His plan of the battle consisted of a series of simultaneous attacks. Two hundred men, commanded by Colonel Nichols, were to attack the rear of the enemy's left. Colonel Herrick, with three hundred men, was to fall upon the rear of their right; while Colonels Hubbard and Stickney were to advance with two hundred on their right and one hundred in front. The latter detachments were to divert their attention from the real point of attack. At three o'clock in the afternoon the action commenced, by the party of Colonel Nichols, who, gaining the position assigned to them, fell upon the enemy furiously.

"It was a famous victory."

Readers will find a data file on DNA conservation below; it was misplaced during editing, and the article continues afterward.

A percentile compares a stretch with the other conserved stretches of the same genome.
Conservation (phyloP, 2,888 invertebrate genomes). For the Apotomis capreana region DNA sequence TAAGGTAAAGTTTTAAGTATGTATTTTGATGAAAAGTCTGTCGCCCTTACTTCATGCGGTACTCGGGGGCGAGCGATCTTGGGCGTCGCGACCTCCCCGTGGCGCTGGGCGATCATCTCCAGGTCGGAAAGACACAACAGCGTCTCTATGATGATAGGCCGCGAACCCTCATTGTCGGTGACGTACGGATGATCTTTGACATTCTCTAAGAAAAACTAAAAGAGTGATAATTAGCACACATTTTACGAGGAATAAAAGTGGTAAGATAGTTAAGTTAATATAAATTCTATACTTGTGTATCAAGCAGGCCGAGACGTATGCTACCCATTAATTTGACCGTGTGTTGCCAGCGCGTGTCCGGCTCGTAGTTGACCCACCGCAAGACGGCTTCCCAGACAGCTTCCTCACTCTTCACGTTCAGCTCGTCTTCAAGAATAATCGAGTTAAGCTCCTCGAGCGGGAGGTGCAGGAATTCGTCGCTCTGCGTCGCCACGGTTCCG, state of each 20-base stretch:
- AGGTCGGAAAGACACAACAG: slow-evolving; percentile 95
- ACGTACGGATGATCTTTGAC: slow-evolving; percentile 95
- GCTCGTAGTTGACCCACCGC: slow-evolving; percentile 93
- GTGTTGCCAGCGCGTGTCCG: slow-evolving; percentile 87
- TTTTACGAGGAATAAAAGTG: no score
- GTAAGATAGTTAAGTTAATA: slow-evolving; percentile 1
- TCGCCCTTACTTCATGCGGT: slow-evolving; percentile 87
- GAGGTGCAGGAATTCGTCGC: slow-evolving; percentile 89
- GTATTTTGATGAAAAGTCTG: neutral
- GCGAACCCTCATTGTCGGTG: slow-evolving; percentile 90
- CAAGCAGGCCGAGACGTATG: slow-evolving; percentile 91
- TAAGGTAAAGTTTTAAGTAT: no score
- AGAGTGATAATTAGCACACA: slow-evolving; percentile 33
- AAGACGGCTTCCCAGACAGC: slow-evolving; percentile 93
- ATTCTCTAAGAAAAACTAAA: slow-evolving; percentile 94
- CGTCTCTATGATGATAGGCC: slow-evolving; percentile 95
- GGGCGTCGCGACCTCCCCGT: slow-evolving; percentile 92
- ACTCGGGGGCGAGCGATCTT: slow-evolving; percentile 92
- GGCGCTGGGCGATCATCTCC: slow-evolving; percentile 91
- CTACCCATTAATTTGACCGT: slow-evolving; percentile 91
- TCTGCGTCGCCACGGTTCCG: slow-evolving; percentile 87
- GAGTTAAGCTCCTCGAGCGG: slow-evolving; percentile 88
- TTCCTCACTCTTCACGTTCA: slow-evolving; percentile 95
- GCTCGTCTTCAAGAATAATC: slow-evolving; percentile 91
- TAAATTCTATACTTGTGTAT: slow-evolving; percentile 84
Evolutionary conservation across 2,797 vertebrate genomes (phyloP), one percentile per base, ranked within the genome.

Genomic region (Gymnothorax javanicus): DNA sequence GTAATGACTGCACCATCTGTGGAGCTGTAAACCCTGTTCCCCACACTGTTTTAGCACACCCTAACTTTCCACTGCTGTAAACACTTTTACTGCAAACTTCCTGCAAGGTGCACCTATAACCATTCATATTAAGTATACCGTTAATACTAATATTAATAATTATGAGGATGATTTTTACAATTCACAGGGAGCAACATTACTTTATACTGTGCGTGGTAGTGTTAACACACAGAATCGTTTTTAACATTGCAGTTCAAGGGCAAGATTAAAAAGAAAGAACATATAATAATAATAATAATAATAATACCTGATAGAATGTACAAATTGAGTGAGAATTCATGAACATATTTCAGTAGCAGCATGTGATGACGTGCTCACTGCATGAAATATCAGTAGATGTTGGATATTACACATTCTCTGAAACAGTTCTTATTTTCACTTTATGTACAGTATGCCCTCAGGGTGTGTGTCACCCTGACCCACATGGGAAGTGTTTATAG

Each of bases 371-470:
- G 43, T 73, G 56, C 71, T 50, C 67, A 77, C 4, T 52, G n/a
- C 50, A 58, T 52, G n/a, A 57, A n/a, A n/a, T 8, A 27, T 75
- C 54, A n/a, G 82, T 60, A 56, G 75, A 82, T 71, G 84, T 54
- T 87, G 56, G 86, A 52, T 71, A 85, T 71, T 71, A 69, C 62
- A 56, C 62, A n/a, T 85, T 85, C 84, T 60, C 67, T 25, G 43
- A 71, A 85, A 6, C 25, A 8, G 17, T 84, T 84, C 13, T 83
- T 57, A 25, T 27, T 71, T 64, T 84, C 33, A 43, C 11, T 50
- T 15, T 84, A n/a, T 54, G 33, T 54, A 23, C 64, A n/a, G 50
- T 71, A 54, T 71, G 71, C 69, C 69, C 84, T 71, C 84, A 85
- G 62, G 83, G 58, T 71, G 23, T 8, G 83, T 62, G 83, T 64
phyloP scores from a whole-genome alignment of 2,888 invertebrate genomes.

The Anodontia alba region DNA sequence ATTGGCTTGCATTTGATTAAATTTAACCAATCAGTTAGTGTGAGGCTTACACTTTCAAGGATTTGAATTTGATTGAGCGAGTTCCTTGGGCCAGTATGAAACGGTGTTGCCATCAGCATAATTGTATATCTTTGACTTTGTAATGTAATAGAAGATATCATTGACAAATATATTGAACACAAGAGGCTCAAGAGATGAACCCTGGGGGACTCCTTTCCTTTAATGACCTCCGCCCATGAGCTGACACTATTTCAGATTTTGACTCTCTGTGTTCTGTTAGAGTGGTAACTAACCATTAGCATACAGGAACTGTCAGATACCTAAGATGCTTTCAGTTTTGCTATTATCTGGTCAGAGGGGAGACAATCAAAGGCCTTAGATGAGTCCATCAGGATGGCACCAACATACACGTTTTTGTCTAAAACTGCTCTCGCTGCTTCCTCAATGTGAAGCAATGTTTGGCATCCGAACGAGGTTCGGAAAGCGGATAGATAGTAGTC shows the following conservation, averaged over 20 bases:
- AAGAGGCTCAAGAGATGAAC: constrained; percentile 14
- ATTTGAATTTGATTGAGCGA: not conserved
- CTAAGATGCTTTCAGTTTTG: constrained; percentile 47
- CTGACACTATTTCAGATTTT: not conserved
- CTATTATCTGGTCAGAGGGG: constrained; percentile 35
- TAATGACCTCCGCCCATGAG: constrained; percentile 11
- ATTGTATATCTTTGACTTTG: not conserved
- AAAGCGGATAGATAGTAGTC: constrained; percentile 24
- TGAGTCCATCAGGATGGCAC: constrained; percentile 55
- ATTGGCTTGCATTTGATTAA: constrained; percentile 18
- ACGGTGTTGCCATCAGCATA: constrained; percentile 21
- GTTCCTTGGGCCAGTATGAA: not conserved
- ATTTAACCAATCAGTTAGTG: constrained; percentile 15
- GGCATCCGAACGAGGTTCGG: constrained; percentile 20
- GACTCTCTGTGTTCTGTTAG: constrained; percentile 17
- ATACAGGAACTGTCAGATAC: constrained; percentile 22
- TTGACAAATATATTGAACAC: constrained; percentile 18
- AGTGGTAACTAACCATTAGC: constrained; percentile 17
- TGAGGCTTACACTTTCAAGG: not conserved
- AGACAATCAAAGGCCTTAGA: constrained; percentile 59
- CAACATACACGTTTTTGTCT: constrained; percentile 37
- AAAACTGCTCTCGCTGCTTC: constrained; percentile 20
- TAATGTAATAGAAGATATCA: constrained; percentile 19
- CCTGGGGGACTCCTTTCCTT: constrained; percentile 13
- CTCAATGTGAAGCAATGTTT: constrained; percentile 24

A good anecdote is told of a clergyman in the Berkshire militia, who, on the morning of the battle, waited on Stark, and addressed him as follows: 66 'We, the people of Berkshire, have been frequently called upon to fight, but have never been led against the enemy. We have now resolved, if you will not let us fight, never to turn out again." "But," said Stark, "do you wish to march now, when it is dark and rainy?" "No," said the clergyman. "Then wait until the Lord gives us sunshine, and if I do not give you fighting enough I will never ask you to come again." The weather cleared up in a few hours, and the men of Berkshire followed their pastor into the battle.